Now the trip along National Route 3 was interesting for a variety of reasons. First, we passed a farm that houses Alaskan malamutes, which are used in Ushuaia during the winter months for sledding. The dogs are available to visit and if I have time on Friday afternoon, I may try to go see them.
Second, I learned that Ushuaia and the surrounding area have a beaver problem. Apparently 50 or so beavers were brought from Canada to Ushuaia after the penal colony was closed in 1947. The idea was to use the skins of beavers to make leather belts, hats and gloves. Unfortunately, the beavers have no natural predators in the are (i.e. no puma, bears, mountain lions, coyotes, wolves etc.) so the beaver population took off. Today there are over 100,000 beavers, and they are making a mess of the forests and rivers.
Finally, we learned about and drove through Ushuaia’s burgeoning winter sports area. There is a small ski hill and massive cross country skiing, sled dog racing and snowmobiling across acres of peat moss bogs that are covered in snow from the beginning of May through early October.
And also as we drove along National Route 3, we passed forested areas that have been completely devastated by huge winter storms. Everywhere we looked, we could see downed trees and rotting dead trees that had been toppled by the massive winds that blow through the area every winter.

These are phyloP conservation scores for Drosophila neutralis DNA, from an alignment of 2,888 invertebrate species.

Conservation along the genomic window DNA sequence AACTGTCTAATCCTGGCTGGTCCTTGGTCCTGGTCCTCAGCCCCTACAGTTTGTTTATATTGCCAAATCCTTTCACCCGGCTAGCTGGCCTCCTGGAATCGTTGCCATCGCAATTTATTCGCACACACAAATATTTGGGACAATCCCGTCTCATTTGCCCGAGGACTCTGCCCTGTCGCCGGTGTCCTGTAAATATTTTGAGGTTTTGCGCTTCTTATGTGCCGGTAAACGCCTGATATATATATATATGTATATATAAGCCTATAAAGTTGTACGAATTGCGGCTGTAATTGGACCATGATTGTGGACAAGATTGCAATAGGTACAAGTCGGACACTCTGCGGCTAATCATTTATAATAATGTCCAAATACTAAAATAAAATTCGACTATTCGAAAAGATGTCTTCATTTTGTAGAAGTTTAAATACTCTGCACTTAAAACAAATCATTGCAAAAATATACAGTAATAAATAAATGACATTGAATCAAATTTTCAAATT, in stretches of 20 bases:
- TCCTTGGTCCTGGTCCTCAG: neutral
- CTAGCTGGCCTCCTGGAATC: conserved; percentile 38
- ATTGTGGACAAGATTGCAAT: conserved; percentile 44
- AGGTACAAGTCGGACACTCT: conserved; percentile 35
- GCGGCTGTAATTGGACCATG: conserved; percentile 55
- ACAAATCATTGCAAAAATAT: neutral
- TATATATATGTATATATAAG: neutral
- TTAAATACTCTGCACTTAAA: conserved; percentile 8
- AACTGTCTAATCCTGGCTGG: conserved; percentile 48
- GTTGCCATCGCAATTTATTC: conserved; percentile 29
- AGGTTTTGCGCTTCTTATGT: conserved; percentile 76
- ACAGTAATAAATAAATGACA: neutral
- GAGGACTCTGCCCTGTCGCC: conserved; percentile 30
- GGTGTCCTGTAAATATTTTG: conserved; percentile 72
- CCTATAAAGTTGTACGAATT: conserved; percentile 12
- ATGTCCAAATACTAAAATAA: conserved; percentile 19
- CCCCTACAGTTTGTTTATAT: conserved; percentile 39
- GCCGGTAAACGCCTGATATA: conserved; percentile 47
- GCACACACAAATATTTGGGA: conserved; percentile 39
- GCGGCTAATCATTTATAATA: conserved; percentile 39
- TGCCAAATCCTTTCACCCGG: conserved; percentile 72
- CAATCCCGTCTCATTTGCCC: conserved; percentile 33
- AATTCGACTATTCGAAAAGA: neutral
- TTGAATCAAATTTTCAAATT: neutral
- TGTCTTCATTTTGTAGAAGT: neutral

About an hour into the trip, we turned off the highway and onto a gravel road that would take us to the ranch. We once again saw the Beagle Channel and then soon stopped by the side of the road to take a look at the flag trees. As we climbed out of the mini-bus, we immediately felt the full force of the Tierra del Fuego winds. It was suddenly very blustery. And after feeling the effects of the wind, I could understand the shape of the trees, which indeed looked like flags blowing in the wind. With the blustery conditions in these parts, the trees have been permanently bent in the direction the wind blows the trees. The unusual scene reminded me of trees my mother and I saw at the Cape of Good Hope. Completely bent in one direction. Crazy.
Twenty minutes after the flag tree stop we were pulling into the Harberton Ranch. Now the ranch was founded in 1886 when former missionary Thomas Bridges resigned from the Anglican mission at Ushuaia. His great-grandson continues to run the ranch, but its primary business is now tourism. The island on which the penguins nest is part of the ranch so the family controls who has access to the penguins. My tour company, Piro Tours, is the only company in Ushuaia permitted access to the island, although other tours take boats around the island to view the penguins. However, viewing is not the same as access so would be walking with the penguins as opposed to simply looking at them through binoculars.
Anyway, we boarded the waiting zodiac and ten minutes later we arrived at Martillo Island. As I bent over to ease out of the covered zodiac, I spotted the first little gentoo waddling along the beach. The gentoo rookery, it turned out, was directly in front of the zodiac landing. Now there were plenty of rules for our walk. No touching the penguins. No leaving the group. No leaving the designated path. All pretty sensible rules to protect these lovely little creatures. Fortunately, we did not have any jackasses disobey the rules.